Depth in a well


In the oil and gas industry, depth in a well is the measurement, for any point in that well, of the distance between a reference point or elevation, and that point. It is the most common method of reference for locations in the well, and therefore, in oil industry speech, "depth" also refers to the location itself. By extension, depth can refer to locations below, or distances from, a reference point or elevation, even when there is no well. In that sense, depth is a concept related to elevation, albeit in the opposite direction. Depth in a well is not necessarily measured vertically or along a straight line.
Because wells are not always drilled vertically, there may be two "depths" for every given point in a wellbore: the measured depth (MD) measured along the path of the borehole, and the true vertical depth (TVD), the absolute vertical distance between the datum and the point in the wellbore. In perfectly vertical wells, the TVD equals the MD; otherwise, the TVD is less than the MD measured from the same datum. Common datums used are ground level (GL), drilling rig floor (DF), rotary table (RT), kelly bushing (KB or RKB) and mean sea level (MSL).
Well depth values taken during the drilling operation are referred to as "driller's depth". The "total depth" for the well, core depths and all analysis of core / mud and other materials from the drilling hole are measured in "drillers depth".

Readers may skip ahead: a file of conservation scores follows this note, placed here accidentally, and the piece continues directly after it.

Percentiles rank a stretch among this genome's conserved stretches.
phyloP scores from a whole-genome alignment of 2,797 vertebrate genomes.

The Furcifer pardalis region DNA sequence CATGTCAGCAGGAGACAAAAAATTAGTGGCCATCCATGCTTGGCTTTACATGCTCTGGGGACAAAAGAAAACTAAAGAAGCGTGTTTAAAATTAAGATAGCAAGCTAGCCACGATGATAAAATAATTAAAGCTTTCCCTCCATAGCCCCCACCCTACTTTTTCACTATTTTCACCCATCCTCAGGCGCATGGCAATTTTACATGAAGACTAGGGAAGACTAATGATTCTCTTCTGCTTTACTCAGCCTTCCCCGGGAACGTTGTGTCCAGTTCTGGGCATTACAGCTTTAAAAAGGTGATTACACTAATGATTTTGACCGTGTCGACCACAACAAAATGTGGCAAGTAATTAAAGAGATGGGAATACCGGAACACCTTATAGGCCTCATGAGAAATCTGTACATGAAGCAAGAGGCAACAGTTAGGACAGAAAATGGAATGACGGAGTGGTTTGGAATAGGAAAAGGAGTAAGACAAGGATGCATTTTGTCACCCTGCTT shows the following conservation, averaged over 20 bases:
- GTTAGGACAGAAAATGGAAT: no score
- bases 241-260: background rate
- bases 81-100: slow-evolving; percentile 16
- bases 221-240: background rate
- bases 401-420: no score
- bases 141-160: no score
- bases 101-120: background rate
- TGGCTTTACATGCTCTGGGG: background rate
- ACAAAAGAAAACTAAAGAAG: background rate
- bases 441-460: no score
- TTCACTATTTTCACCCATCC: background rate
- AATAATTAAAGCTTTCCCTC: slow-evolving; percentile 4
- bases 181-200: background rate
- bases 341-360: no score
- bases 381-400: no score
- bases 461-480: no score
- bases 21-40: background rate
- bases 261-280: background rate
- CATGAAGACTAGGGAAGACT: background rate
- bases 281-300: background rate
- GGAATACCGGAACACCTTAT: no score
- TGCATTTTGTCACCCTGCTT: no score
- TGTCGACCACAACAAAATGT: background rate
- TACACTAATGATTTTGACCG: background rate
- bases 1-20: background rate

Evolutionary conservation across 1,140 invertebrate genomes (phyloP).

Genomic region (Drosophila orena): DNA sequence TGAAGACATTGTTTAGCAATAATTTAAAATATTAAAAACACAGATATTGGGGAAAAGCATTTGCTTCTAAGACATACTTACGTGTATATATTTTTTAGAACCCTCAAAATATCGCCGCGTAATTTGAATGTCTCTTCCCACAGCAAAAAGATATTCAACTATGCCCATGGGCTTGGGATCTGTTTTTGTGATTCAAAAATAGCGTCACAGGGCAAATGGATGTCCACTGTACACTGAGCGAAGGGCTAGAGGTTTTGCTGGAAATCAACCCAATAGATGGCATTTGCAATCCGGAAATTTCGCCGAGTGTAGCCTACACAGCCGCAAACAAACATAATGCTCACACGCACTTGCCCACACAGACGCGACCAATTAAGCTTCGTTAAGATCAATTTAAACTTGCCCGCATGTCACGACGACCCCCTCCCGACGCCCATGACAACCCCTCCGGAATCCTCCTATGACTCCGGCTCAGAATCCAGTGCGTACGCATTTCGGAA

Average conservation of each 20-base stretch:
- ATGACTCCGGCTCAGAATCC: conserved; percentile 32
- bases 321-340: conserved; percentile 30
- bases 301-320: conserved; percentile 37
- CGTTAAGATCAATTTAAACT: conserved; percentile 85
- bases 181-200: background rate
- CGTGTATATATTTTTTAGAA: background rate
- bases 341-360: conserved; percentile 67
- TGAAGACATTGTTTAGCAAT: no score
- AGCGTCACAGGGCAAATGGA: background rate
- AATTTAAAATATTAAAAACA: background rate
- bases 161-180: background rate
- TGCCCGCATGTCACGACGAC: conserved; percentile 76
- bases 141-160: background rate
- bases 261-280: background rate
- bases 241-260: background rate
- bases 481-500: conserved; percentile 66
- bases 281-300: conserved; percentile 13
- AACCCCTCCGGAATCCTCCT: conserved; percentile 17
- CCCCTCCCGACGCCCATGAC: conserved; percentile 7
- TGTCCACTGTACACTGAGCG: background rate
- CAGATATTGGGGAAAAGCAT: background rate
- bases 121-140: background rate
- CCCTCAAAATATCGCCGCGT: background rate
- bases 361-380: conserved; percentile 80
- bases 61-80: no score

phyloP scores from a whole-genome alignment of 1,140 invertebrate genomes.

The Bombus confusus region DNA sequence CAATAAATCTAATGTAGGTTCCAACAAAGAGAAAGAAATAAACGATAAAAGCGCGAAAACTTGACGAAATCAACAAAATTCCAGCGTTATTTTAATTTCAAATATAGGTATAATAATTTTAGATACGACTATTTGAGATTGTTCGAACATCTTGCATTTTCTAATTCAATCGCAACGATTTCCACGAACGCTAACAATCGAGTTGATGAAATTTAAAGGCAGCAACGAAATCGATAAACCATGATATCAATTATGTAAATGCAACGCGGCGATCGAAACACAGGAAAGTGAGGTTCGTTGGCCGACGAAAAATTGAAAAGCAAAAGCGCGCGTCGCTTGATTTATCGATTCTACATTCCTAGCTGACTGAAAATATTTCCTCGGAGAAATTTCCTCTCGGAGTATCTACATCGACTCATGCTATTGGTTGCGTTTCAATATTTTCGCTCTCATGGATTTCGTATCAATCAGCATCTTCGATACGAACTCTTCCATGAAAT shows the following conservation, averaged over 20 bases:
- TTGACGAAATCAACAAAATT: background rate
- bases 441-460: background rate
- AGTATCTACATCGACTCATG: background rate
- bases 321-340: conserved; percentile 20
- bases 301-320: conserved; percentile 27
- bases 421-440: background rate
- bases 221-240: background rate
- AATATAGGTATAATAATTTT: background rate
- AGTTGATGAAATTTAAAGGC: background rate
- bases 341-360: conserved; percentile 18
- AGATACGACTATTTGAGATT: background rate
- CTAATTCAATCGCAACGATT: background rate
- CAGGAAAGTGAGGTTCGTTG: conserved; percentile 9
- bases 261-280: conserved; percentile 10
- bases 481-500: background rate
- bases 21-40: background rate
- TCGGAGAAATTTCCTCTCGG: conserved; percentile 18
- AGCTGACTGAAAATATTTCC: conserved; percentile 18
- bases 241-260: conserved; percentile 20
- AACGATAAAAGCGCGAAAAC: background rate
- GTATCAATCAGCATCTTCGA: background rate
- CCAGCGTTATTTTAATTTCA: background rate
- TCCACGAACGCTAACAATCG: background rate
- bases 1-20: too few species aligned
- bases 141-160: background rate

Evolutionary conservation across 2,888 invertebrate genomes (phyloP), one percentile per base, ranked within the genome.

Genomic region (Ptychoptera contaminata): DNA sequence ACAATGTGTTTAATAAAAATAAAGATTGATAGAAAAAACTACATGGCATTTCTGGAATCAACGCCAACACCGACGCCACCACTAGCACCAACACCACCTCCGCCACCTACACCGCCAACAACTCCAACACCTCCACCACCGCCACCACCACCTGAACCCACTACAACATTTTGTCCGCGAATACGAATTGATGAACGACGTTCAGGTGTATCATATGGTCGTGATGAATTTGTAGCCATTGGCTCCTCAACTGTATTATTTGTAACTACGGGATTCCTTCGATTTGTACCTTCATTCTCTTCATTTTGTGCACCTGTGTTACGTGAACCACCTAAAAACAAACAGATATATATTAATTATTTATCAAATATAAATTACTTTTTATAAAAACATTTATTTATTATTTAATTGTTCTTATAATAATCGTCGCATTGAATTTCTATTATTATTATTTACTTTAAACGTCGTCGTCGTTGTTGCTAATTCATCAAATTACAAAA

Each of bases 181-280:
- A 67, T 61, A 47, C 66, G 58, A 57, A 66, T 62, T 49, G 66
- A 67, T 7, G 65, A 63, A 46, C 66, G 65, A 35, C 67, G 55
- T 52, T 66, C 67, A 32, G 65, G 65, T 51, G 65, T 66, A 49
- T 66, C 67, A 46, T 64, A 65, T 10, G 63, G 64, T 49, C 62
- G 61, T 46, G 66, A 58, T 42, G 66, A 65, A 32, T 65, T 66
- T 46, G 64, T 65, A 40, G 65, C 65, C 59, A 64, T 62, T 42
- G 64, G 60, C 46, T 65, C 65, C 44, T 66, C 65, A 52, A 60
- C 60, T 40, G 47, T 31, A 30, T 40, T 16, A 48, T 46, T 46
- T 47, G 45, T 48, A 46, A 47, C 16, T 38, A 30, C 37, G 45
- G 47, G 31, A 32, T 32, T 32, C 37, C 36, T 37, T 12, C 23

Well depth values from the wireline loggers operation are referred to as "logger's depth". The loggers depth are typically considered more reliable than the drillers depth.
Sign Convention - Depth increases positive in the downward direction. This may seem intuitive but confusion can arise when using certain references while integrating data from different sources. Workers mapping surfaces typically use elevation which, by convention, increases positive in the upward direction. Be mindful when integrating depth and elevation. For example, shallow wells drilled onshore often encounter reservoir at negative depths when referenced to sea level, mappers would define these same reservoirs at positive elevations when referenced to sea level.
Differential (or relative) depths or thicknesses should generally be specified with at least two components: a unit and a path, plus any eventual specifiers to remove any possible ambiguity. No specifier should ever be left "implicit" or "understood". There are cases where a path is not needed and in fact should not be specified, because it is defined by the specifier, e.g. isochore (true stratigraphic thickness, independent of well path or inclination).
It is important to remember that depths, whether "absolute", "relative", "true", etc., have an intrinsic uncertainty and are never really true.
Specification of an absolute depth: in Figure 1 above, point P1 might be at 3207 mMDRT and 2370 mTVDMSL, while point P2 might be at 2530 mMDRT and 2502 mTVDLAT.
Specification of a differential depth or a thickness: in Figure 2 above, the thickness of the reservoir penetrated by the well might be 57 mMD or 42 mTVD, even though the reservoir true stratigraphic thickness in that area (or isopach) might be only 10 m, and its true vertical thickness (isochore), 14 m.